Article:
Consider this our version of the equal time rule.
Thursday we told you the Brooklyn Nets planned to go hard at Kevin Durant in 2016 when he can become a free agent. They will not be alone — it is likely the Knicks, Lakers and a host of other teams that could have cap space that year will be lined up at Durant’s door.
That doesn’t mean he’s leaving. Every time he speaks publicly he sounds like a guy who likes it in Oklahoma City and doesn’t want to bolt.
Like what he said on Spike Lee’s new SiriusXM NBA Radio show “Spike Lee’s Best Seat in the House”
“I love playing there. The city fits me. I’m one of those guys that just likes to chill. That’s exactly how the town is. The people are supportive. The fans are there all the time at the games. Every game feels like it’s a sellout. They just support us so much.”
Two points here.
First, it is impossible to say what Durant will be thinking in 2016 — Durant doesn’t know what he will be thinking in 2016. He gets max money anywhere, he’s the level of international star who doesn’t get a big boost in endorsement deals in a big city because everyone is knocking on his door already. He can base his choice on where he wants to live and where he can win titles, with the latter part of that holding a lot of sway.
If I were to bet I would bet he stays put in Oklahoma City. If they have Russell Westbrook under contract, Serge Ibaka under contract and some good role players around them this is a core that can compete for a title. They’ve been to one Finals and they are contenders this season. If they remain contenders, Oklahoma City can offer the most money guaranteed, and he likes living there, why is it again he’s going to bolt?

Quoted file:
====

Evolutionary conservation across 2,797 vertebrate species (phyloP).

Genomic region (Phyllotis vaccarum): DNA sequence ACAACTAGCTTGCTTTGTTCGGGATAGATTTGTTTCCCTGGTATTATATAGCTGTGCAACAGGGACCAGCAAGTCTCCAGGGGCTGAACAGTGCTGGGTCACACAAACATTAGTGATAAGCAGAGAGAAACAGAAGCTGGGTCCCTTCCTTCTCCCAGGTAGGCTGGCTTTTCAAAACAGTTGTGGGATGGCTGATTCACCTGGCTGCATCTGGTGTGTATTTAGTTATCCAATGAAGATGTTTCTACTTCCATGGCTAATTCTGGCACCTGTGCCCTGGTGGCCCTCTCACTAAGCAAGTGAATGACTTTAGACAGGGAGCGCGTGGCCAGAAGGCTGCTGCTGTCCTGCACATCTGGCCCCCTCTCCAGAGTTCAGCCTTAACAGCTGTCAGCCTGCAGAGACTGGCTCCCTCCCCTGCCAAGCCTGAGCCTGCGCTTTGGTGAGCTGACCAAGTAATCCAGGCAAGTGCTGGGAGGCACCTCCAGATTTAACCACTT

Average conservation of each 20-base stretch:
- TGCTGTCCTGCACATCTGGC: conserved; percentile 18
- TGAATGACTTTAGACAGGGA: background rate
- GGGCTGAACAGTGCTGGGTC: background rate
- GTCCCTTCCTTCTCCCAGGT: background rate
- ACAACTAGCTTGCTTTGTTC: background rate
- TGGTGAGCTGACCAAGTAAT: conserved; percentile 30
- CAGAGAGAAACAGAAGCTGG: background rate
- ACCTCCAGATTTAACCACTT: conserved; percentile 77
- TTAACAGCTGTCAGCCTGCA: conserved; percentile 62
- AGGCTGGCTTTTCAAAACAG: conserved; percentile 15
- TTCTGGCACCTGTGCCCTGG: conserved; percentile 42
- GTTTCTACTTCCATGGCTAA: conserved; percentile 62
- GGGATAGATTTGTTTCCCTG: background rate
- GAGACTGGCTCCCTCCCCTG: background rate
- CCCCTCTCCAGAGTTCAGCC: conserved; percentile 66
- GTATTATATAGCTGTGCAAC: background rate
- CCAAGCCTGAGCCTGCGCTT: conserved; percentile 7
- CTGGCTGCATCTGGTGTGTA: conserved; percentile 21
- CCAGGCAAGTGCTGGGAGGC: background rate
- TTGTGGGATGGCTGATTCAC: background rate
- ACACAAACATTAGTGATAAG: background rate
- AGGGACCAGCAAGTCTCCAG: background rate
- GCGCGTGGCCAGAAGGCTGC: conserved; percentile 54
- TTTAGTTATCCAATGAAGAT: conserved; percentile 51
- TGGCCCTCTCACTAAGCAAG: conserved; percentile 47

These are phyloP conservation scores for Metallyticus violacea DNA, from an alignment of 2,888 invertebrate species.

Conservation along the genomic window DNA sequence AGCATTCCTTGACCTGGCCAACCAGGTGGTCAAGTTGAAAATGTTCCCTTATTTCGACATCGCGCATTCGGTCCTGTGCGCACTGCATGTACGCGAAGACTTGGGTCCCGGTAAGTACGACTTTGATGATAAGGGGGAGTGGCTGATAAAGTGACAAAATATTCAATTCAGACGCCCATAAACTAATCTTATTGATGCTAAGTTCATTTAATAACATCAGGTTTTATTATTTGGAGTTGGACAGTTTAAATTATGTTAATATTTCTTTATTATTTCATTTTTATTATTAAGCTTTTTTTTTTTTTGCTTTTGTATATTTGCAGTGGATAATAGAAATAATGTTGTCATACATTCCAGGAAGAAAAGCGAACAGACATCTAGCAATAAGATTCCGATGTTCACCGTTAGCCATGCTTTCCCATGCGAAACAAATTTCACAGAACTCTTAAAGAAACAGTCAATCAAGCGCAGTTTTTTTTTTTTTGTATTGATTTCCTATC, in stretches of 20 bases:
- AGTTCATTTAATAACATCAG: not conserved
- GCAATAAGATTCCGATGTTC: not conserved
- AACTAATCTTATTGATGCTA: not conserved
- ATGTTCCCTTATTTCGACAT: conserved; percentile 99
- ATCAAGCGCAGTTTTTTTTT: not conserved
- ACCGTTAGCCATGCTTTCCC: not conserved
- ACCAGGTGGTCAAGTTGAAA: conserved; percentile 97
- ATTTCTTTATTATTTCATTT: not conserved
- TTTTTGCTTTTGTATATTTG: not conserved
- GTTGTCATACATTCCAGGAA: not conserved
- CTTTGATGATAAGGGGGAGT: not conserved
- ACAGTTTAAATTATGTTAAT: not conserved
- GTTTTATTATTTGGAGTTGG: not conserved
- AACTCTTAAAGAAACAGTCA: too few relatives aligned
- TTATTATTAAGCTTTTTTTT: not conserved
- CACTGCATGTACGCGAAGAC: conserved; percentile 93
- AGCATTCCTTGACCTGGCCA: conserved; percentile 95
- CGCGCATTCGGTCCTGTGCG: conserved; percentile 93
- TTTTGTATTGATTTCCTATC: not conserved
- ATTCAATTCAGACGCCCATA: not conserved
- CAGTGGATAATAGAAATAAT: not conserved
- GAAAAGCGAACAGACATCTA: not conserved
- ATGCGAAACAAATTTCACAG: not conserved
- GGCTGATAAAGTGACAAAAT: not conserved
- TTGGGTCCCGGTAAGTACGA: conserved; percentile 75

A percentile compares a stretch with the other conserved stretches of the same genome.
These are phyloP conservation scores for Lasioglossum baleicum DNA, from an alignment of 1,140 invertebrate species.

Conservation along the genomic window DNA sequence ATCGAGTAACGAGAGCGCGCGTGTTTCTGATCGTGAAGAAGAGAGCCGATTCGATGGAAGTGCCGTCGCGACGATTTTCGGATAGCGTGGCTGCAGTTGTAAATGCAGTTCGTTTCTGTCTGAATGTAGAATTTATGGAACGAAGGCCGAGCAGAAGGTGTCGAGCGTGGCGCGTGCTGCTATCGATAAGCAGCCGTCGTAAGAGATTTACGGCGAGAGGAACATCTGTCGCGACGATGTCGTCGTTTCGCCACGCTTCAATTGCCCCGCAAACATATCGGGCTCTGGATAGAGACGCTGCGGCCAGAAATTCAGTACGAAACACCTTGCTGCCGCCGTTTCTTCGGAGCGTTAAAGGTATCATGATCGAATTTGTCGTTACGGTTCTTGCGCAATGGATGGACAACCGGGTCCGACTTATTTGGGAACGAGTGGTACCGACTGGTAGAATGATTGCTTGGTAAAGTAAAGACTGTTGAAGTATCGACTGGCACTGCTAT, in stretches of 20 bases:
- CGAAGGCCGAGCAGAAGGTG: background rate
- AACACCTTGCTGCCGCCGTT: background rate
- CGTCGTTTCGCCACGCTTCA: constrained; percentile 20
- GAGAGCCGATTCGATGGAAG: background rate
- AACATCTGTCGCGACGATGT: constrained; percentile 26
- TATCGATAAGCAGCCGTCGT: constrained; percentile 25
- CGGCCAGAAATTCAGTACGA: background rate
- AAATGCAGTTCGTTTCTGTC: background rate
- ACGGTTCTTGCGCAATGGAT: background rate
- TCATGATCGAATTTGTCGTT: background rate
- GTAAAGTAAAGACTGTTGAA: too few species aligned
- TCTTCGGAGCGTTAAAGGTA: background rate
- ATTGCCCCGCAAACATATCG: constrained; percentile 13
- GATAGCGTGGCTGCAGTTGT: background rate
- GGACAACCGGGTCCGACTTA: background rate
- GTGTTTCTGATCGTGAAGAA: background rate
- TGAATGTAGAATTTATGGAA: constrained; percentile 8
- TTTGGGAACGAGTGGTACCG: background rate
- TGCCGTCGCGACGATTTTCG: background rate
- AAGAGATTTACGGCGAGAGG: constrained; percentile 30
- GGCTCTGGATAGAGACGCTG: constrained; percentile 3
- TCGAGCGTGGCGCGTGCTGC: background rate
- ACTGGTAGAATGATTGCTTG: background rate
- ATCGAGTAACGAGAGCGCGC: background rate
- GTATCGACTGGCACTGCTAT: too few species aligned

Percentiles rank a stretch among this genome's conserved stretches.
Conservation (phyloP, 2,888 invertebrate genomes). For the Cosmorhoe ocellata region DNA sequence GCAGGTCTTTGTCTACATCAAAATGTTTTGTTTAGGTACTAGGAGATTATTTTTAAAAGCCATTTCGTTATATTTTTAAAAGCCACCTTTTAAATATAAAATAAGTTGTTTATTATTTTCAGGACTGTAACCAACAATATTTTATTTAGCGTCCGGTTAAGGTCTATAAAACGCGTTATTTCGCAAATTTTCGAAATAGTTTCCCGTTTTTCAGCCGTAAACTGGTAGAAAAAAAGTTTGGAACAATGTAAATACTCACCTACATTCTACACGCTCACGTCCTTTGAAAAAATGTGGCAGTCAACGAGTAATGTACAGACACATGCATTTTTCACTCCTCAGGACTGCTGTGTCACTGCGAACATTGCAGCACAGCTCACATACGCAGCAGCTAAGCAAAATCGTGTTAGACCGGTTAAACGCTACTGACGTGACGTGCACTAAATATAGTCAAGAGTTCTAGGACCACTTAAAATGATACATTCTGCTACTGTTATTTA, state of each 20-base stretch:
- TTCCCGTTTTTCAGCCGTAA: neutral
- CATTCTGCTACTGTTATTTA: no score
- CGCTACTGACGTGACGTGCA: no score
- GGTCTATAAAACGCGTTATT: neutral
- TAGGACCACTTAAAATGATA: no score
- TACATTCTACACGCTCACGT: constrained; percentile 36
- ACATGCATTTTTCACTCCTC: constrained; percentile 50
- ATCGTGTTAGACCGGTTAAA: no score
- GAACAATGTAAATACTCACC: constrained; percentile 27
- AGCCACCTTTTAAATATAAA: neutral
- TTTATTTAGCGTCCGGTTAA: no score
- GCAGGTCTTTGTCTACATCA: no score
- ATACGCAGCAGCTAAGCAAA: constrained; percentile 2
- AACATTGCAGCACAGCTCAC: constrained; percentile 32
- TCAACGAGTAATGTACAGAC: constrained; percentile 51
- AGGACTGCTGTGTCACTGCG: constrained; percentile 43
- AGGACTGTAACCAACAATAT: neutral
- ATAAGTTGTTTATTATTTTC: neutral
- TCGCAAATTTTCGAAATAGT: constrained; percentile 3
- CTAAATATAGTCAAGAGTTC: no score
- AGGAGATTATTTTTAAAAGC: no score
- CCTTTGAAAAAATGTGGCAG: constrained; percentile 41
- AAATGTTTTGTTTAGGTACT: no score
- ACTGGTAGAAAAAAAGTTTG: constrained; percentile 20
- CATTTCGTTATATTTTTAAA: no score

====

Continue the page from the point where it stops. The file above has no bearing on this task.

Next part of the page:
But we’ll see in a couple years.
Tristan Thompson is a man without a contract. By not signing the qualifying offer with the Cleveland Cavaliers he put himself in limbo, the rare NBA holdout. Right now his options are to sign the deal on the table (the Cavs still have the five-year, $80 million offer out there), get the Sixers or Blazers to offer him a max contract (which neither team has shown any interest in doing), or hold out and hope the Cavaliers make a better offer. If he holds out for the entire season he becomes a restricted free agent again next summer — exactly like he is right now.
Without signing the qualifying offer and the threat of leaving, Thompson hurt his leverage.
But he has a little leverage. He and his agent Rich Paul had one other card, and it got played Saturday.
LeBron James and Thompson share an agent in Paul. LeBron has largely remained silent through this process but if he wants something in the Cleveland organization, he usually gets it. And he wants Thompson back at practices.
LeBron’s leverage is going to be put to the test. The Cavaliers have let it leak they are not that concerned about LeBron leaving them next summer over this — and they’re right. The damage to LeBron’s brand if he broke the hearts of Cleveland fans again would be crushing, unless he leaves for a very good reason. Overpaying Thompson is not that reason.
However, LeBron’s comment could push the Cavaliers to try to find a compromise.
For the Cavaliers, a lot of how they view all this comes down to their tax bill. The Cavaliers already have $94.9 million in guaranteed salary on the books, putting them $10.2 million over the luxury tax line, at a cost of more than $16.25 million. What this means if (or when) they sign Thompson is his first $10 million in salary would cost them $28.75 million in tax and every dollar above that for the next $5 million costs them $3.75-to-$1. Look at it this way, by my count $14 million this year to Thompson would cost $43.75 million in tax — the total for Thompson at that price is $58 million. While that’s not all on Thompson it’s a lot of cash, and Thompson wants a max deal that starts at more than $16 million a year.
Owner Dan Gilbert is already going to pay the highest tax bill in the NBA this season, but if he balks at those figures it’s hard to blame him.
Mario Hezonja, the No. 5 pick in this year’s draft, has never lacked for confidence. The Croatian guard made his pro debut in the Magic’s preseason game against the Hornets on Saturday and did this:
Between Hezonja, Elfrid Payton, Victor Oladipo and Aaron Gordon, the Magic have a nucleus of young players that has the potential to be a lot of fun. Even if they’re still a few years away from contending, they’re definitely going to be a League Pass favorite this year.